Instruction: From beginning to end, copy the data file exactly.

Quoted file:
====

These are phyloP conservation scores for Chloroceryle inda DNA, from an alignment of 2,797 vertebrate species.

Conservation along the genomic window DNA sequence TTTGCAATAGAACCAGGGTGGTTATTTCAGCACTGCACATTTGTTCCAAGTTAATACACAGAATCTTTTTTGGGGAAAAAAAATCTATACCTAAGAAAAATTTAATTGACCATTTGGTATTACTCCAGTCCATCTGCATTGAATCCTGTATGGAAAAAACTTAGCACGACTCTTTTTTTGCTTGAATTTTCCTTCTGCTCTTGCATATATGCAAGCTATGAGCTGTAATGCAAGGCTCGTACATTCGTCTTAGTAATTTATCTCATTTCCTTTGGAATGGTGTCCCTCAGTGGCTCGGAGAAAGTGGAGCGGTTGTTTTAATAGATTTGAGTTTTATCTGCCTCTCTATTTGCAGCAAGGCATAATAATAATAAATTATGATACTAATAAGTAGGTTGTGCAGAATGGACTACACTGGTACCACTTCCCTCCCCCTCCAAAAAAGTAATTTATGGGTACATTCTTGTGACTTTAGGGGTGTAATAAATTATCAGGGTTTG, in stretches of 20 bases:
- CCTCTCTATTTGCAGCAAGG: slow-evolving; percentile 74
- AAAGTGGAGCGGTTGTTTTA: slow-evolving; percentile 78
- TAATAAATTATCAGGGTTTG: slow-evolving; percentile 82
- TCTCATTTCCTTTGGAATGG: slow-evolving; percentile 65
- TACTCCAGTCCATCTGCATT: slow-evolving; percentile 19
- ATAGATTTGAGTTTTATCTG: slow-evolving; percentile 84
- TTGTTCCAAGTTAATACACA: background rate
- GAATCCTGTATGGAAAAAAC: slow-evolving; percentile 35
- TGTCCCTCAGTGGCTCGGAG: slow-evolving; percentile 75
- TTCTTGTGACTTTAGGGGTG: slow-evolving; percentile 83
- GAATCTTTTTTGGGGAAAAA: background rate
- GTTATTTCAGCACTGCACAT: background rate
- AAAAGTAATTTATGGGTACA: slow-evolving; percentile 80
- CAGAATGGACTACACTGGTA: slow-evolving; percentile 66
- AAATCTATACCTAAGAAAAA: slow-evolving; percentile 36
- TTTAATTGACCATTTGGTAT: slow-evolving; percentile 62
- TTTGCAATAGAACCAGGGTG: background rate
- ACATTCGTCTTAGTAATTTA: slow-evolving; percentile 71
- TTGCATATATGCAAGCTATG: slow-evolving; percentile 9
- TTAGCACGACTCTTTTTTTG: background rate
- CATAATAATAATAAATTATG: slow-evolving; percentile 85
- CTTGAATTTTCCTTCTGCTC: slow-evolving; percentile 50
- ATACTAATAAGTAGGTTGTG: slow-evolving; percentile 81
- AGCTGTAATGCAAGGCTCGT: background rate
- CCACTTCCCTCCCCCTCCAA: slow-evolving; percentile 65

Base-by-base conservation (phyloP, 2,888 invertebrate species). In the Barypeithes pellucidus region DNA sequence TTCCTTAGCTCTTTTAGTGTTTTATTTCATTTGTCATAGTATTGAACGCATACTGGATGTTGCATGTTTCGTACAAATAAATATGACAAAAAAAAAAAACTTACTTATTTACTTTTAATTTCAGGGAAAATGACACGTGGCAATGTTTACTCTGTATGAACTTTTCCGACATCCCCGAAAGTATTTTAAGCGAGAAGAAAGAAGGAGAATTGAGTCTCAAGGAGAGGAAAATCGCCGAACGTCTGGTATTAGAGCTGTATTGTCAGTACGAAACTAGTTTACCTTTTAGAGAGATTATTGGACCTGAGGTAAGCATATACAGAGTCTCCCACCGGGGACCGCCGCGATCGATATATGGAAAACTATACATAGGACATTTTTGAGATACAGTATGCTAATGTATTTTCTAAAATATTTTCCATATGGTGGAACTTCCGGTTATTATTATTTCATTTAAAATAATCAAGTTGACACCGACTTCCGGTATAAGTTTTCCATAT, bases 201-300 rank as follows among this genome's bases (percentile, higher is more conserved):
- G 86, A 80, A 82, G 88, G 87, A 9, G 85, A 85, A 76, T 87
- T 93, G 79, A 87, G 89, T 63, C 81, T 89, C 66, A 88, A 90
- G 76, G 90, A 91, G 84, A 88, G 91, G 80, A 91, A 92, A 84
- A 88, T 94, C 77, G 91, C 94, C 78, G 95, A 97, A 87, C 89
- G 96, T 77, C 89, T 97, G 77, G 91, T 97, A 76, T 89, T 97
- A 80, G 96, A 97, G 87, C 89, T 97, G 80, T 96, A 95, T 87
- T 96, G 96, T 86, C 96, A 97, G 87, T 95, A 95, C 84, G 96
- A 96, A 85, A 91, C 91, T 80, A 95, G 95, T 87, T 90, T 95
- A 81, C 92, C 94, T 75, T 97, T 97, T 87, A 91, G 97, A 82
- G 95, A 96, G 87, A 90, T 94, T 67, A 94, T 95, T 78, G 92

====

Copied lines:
These are phyloP conservation scores for Chloroceryle inda DNA, from an alignment of 2,797 vertebrate species.

Conservation along the genomic window DNA sequence TTTGCAATAGAACCAGGGTGGTTATTTCAGCACTGCACATTTGTTCCAAGTTAATACACAGAATCTTTTTTGGGGAAAAAAAATCTATACCTAAGAAAAATTTAATTGACCATTTGGTATTACTCCAGTCCATCTGCATTGAATCCTGTATGGAAAAAACTTAGCACGACTCTTTTTTTGCTTGAATTTTCCTTCTGCTCTTGCATATATGCAAGCTATGAGCTGTAATGCAAGGCTCGTACATTCGTCTTAGTAATTTATCTCATTTCCTTTGGAATGGTGTCCCTCAGTGGCTCGGAGAAAGTGGAGCGGTTGTTTTAATAGATTTGAGTTTTATCTGCCTCTCTATTTGCAGCAAGGCATAATAATAATAAATTATGATACTAATAAGTAGGTTGTGCAGAATGGACTACACTGGTACCACTTCCCTCCCCCTCCAAAAAAGTAATTTATGGGTACATTCTTGTGACTTTAGGGGTGTAATAAATTATCAGGGTTTG, in stretches of 20 bases:
- CCTCTCTATTTGCAGCAAGG: slow-evolving; percentile 74
- AAAGTGGAGCGGTTGTTTTA: slow-evolving; percentile 78
- TAATAAATTATCAGGGTTTG: slow-evolving; percentile 82
- TCTCATTTCCTTTGGAATGG: slow-evolving; percentile 65
- TACTCCAGTCCATCTGCATT: slow-evolving; percentile 19
- ATAGATTTGAGTTTTATCTG: slow-evolving; percentile 84
- TTGTTCCAAGTTAATACACA: background rate
- GAATCCTGTATGGAAAAAAC: slow-evolving; percentile 35
- TGTCCCTCAGTGGCTCGGAG: slow-evolving; percentile 75
- TTCTTGTGACTTTAGGGGTG: slow-evolving; percentile 83
- GAATCTTTTTTGGGGAAAAA: background rate
- GTTATTTCAGCACTGCACAT: background rate
- AAAAGTAATTTATGGGTACA: slow-evolving; percentile 80
- CAGAATGGACTACACTGGTA: slow-evolving; percentile 66
- AAATCTATACCTAAGAAAAA: slow-evolving; percentile 36
- TTTAATTGACCATTTGGTAT: slow-evolving; percentile 62
- TTTGCAATAGAACCAGGGTG: background rate
- ACATTCGTCTTAGTAATTTA: slow-evolving; percentile 71
- TTGCATATATGCAAGCTATG: slow-evolving; percentile 9
- TTAGCACGACTCTTTTTTTG: background rate
- CATAATAATAATAAATTATG: slow-evolving; percentile 85
- CTTGAATTTTCCTTCTGCTC: slow-evolving; percentile 50
- ATACTAATAAGTAGGTTGTG: slow-evolving; percentile 81
- AGCTGTAATGCAAGGCTCGT: background rate
- CCACTTCCCTCCCCCTCCAA: slow-evolving; percentile 65

Base-by-base conservation (phyloP, 2,888 invertebrate species). In the Barypeithes pellucidus region DNA sequence TTCCTTAGCTCTTTTAGTGTTTTATTTCATTTGTCATAGTATTGAACGCATACTGGATGTTGCATGTTTCGTACAAATAAATATGACAAAAAAAAAAAACTTACTTATTTACTTTTAATTTCAGGGAAAATGACACGTGGCAATGTTTACTCTGTATGAACTTTTCCGACATCCCCGAAAGTATTTTAAGCGAGAAGAAAGAAGGAGAATTGAGTCTCAAGGAGAGGAAAATCGCCGAACGTCTGGTATTAGAGCTGTATTGTCAGTACGAAACTAGTTTACCTTTTAGAGAGATTATTGGACCTGAGGTAAGCATATACAGAGTCTCCCACCGGGGACCGCCGCGATCGATATATGGAAAACTATACATAGGACATTTTTGAGATACAGTATGCTAATGTATTTTCTAAAATATTTTCCATATGGTGGAACTTCCGGTTATTATTATTTCATTTAAAATAATCAAGTTGACACCGACTTCCGGTATAAGTTTTCCATAT, bases 201-300 rank as follows among this genome's bases (percentile, higher is more conserved):
- G 86, A 80, A 82, G 88, G 87, A 9, G 85, A 85, A 76, T 87
- T 93, G 79, A 87, G 89, T 63, C 81, T 89, C 66, A 88, A 90
- G 76, G 90, A 91, G 84, A 88, G 91, G 80, A 91, A 92, A 84
- A 88, T 94, C 77, G 91, C 94, C 78, G 95, A 97, A 87, C 89
- G 96, T 77, C 89, T 97, G 77, G 91, T 97, A 76, T 89, T 97
- A 80, G 96, A 97, G 87, C 89, T 97, G 80, T 96, A 95, T 87
- T 96, G 96, T 86, C 96, A 97, G 87, T 95, A 95, C 84, G 96
- A 96, A 85, A 91, C 91, T 80, A 95, G 95, T 87, T 90, T 95
- A 81, C 92, C 94, T 75, T 97, T 97, T 87, A 91, G 97, A 82
- G 95, A 96, G 87, A 90, T 94, T 67, A 94, T 95, T 78, G 92